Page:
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The prophet Moroni felt self-conscious about the wording of the Book of Mormon. He explained that “when we write we behold our weakness, and stumble because of the placing of our words” (Ether 12:25). For this reason, he was worried that the “Gentiles will mock at these things” (v. 23).
Soon after the Book of Mormon came off the press in 1830, Moroni’s fears were realized. Alexander Campbell, one of the first and most influential critics of the Book of Mormon, claimed that it was “without exaggeration, the meanest book in the English language.” He further declared that, other than its quotations from the Bible, the book had “not one good sentence in it.”1
Although Campbell was overly negative in his assessment of the Book of Mormon’s language, it is understandable that he and others felt its original wording sounded a little strange. That is because it really was strange, even in the 1830s. Joseph Smith himself even seemed to have thought so because, when preparing for the Book of Mormon’s republication in 1837,2 he revised many of its non-standard words and phrases.3
For many years, believers and critics alike have assumed that the Book of Mormon’s unusual grammar was simply a product of Joseph Smith’s rural dialect, or that it might be the result of an uneducated speaker trying to sound biblical. Yet in a surprising turn, recent linguistic research has proven that almost every non-standard word or phrase in the Book of Mormon shows up as acceptable usage in an earlier period of the English language, called Early Modern English.4
For instance, Campbell apparently took issue with the phrase “had spake” in 2 Nephi 4:14: “For I had spake many things unto them.”5 Most English speakers today would feel that “had spake” is a grammatical error and should be replaced with “had spoken.” Yet “had spake” shows up as an appropriate usage in Early Modern English, as seen in a text from 1614: “if he had spake of the power of Anti-Christ.”6
Campbell similarly found the wording in Alma 31:36, which states that Alma “clapped his hands upon all they which were with him,” to be problematic.7 Today’s standard English doesn’t allow for a subjective pronoun like “they” to be used as an object in a sentence. We would expect it to say “upon all them who were with him.” Yet, once again, the Book of Mormon’s usage is well-attested in Early Modern English. A text from 1489, for instance, states that a man “made all they that were with him … to be hanged.”8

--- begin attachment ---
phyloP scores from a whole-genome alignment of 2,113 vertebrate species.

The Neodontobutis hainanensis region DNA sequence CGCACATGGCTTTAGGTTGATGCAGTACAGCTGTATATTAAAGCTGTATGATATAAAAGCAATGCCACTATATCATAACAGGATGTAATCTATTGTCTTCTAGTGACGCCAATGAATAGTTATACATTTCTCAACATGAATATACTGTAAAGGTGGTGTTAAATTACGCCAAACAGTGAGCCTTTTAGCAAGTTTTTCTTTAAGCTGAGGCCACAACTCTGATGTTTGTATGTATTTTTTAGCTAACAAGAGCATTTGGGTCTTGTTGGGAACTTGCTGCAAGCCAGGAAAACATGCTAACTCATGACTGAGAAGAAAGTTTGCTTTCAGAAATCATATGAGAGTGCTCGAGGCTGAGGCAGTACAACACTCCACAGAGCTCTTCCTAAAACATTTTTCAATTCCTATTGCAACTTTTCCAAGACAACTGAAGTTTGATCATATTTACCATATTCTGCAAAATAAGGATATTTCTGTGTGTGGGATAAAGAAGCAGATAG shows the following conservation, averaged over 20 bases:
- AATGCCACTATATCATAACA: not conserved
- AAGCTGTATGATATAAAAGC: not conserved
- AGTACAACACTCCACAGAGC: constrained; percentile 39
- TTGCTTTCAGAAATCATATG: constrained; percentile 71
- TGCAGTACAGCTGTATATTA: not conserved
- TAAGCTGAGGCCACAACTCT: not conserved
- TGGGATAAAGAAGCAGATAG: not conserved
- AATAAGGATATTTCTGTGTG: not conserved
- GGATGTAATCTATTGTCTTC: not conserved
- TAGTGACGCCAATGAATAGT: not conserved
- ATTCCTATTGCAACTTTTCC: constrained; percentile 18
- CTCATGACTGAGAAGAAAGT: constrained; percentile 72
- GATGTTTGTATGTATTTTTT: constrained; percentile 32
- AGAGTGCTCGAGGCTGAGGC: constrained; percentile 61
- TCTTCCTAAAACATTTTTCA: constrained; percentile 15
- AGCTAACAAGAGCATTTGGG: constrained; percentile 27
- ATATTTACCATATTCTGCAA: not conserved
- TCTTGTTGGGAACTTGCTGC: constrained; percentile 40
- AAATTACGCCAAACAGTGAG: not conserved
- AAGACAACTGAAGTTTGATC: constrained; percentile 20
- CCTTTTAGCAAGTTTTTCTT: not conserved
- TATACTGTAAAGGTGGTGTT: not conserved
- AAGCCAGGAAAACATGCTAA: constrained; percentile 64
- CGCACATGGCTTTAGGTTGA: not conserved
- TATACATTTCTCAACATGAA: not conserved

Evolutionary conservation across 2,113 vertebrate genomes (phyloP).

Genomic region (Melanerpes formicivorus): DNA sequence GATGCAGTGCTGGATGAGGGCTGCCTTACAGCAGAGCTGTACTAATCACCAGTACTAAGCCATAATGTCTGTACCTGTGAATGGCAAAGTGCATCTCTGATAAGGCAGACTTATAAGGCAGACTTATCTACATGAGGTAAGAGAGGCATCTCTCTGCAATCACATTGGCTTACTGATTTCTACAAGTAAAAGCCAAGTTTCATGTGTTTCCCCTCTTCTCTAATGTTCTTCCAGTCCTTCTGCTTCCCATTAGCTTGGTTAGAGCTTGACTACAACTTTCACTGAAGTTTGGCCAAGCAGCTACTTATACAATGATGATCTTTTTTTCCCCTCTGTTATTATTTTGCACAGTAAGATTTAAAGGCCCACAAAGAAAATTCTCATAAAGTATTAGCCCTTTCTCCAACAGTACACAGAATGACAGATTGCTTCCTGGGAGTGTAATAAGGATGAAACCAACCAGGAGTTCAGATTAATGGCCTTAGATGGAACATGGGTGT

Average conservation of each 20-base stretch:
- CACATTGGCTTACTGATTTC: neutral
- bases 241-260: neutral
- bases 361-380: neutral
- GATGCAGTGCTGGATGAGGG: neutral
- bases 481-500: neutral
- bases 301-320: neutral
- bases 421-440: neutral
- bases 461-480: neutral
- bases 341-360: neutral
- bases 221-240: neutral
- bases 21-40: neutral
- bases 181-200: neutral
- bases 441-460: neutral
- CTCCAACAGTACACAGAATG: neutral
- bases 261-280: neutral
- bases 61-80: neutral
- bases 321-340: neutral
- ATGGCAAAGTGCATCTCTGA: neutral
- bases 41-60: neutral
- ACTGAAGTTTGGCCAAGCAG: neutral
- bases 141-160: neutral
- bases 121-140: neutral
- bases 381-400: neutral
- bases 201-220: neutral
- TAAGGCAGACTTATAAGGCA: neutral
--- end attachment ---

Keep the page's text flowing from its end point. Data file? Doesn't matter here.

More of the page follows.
Dozens of similar examples could be cited.9 Moreover, many of the Book of Mormon’s words and much of its syntax (the way words are arranged) are from the same Early Modern period. While some of its archaic features can indeed be found in the Bible, others were last used in texts written well before Joseph Smith’s day—sometimes a couple hundred years before.10
Whatever the source of the Book of Mormon’s archaic language may be, it should be obvious that the idea of “bad” grammar is a relative concept. All languages naturally evolve over time, and therefore the rules about what qualifies as correct and incorrect usage are always changing. While phrases like “had spake” and “upon all they which were with him” may grate against modern readers’ notions of correct grammar, they were perfectly acceptable by earlier English standards.
Thankfully, early members of The Church of Jesus Christ of Latter-day Saints weren’t all that concerned with the Book of Mormon’s grammar anyway. What they cared about was the message about Christ that was behind its language, and the spiritual power that accompanied the message.11 Their favorable reception, despite those who might mock the Book of Mormon’s wording, is exactly what the Lord prophesied would take place.12 To Moroni, the Lord declared, “Fools mock, but they shall mourn; and my grace is sufficient for the meek, that they shall take no advantage of your weakness” (Ether 12:26).
The Lord further explained that if people will “humble themselves before me, and have faith in me, then will I make weak things become strong unto them” (Ether 12:27). In a way, this situation is happening with the language of the Book of Mormon. For many years it has been discounted as having defective grammar. Now, with the help of modern databases and search engines, the very things that were seen as “bad” English are turning out to be remarkably and surprisingly “good” English—just from a different time period than expected and not from Joseph Smith.
This situation can help readers see why it is important to ignore those who mock and persecute that which is good and holy. The prophet Isaiah declared, “Woe unto them that call evil good, and good evil; that put darkness for light, and light for darkness; that put bitter for sweet, and sweet for bitter!” (Isaiah 5:20). As we humble our hearts and ask the Lord to help us see spiritual truths, we will be able to discern that which is good,13 even if those who rely exclusively upon a worldly perspective cannot see it.14
Royal Skousen and Stanford Carmack, The History of the Text of the Book of Mormon, Part Three: The Nature of the Original Language (Provo, UT: FARMS, 2018).
Stanford Carmack, “Is the Book of Mormon a Pseudo-Archaic Text?” Interpreter: A Journal of Mormon Scripture 28 (2018): 177–232.
and Stanford Carmack, “Editing Out the ‘Bad Grammar’ in the Book of Mormon,” The Interpreter Foundation, 2016
Stanford Carmack, “Exploding the Myth of Unruly Book of Mormon Grammar: A Look at the Excellent Match with Early Modern English,” The Interpreter Foundation/BYU Studies, 2015.
Stanford Carmack, “A Look at Some ‘Nonstandard’ Book of Mormon Grammar,” Interpreter: A Journal of Mormon Scripture 11 (2014): 209–262.